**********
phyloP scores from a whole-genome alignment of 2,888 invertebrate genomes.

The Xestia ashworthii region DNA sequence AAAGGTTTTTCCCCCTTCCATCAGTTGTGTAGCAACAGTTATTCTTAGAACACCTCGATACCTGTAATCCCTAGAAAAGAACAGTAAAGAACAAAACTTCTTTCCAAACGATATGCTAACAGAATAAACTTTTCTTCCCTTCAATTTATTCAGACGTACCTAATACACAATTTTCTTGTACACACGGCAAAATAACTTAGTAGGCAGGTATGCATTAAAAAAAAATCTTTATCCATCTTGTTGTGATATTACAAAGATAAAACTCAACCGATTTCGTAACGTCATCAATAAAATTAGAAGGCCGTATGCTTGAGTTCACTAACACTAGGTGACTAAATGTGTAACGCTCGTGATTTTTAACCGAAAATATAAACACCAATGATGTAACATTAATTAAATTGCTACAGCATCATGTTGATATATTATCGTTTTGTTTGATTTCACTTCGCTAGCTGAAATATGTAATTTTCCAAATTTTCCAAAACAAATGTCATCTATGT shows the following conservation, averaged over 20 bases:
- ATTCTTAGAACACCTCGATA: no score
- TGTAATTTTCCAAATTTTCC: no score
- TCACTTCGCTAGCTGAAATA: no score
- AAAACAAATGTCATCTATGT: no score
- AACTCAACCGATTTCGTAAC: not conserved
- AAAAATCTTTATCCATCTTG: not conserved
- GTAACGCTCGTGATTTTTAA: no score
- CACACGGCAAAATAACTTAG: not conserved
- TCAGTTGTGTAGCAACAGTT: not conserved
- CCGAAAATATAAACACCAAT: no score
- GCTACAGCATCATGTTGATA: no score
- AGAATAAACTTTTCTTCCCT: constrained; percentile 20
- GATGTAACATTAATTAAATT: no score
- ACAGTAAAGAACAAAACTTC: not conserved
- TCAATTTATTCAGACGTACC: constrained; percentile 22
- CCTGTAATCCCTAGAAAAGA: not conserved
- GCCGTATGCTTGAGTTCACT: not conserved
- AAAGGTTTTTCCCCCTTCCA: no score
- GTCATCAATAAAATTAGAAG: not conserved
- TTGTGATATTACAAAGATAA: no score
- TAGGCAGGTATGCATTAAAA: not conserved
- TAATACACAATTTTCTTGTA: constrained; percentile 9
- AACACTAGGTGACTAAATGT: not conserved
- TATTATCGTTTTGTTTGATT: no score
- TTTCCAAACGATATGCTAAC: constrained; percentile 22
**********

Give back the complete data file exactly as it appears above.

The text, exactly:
phyloP scores from a whole-genome alignment of 2,888 invertebrate genomes.

The Xestia ashworthii region DNA sequence AAAGGTTTTTCCCCCTTCCATCAGTTGTGTAGCAACAGTTATTCTTAGAACACCTCGATACCTGTAATCCCTAGAAAAGAACAGTAAAGAACAAAACTTCTTTCCAAACGATATGCTAACAGAATAAACTTTTCTTCCCTTCAATTTATTCAGACGTACCTAATACACAATTTTCTTGTACACACGGCAAAATAACTTAGTAGGCAGGTATGCATTAAAAAAAAATCTTTATCCATCTTGTTGTGATATTACAAAGATAAAACTCAACCGATTTCGTAACGTCATCAATAAAATTAGAAGGCCGTATGCTTGAGTTCACTAACACTAGGTGACTAAATGTGTAACGCTCGTGATTTTTAACCGAAAATATAAACACCAATGATGTAACATTAATTAAATTGCTACAGCATCATGTTGATATATTATCGTTTTGTTTGATTTCACTTCGCTAGCTGAAATATGTAATTTTCCAAATTTTCCAAAACAAATGTCATCTATGT shows the following conservation, averaged over 20 bases:
- ATTCTTAGAACACCTCGATA: no score
- TGTAATTTTCCAAATTTTCC: no score
- TCACTTCGCTAGCTGAAATA: no score
- AAAACAAATGTCATCTATGT: no score
- AACTCAACCGATTTCGTAAC: not conserved
- AAAAATCTTTATCCATCTTG: not conserved
- GTAACGCTCGTGATTTTTAA: no score
- CACACGGCAAAATAACTTAG: not conserved
- TCAGTTGTGTAGCAACAGTT: not conserved
- CCGAAAATATAAACACCAAT: no score
- GCTACAGCATCATGTTGATA: no score
- AGAATAAACTTTTCTTCCCT: constrained; percentile 20
- GATGTAACATTAATTAAATT: no score
- ACAGTAAAGAACAAAACTTC: not conserved
- TCAATTTATTCAGACGTACC: constrained; percentile 22
- CCTGTAATCCCTAGAAAAGA: not conserved
- GCCGTATGCTTGAGTTCACT: not conserved
- AAAGGTTTTTCCCCCTTCCA: no score
- GTCATCAATAAAATTAGAAG: not conserved
- TTGTGATATTACAAAGATAA: no score
- TAGGCAGGTATGCATTAAAA: not conserved
- TAATACACAATTTTCTTGTA: constrained; percentile 9
- AACACTAGGTGACTAAATGT: not conserved
- TATTATCGTTTTGTTTGATT: no score
- TTTCCAAACGATATGCTAAC: constrained; percentile 22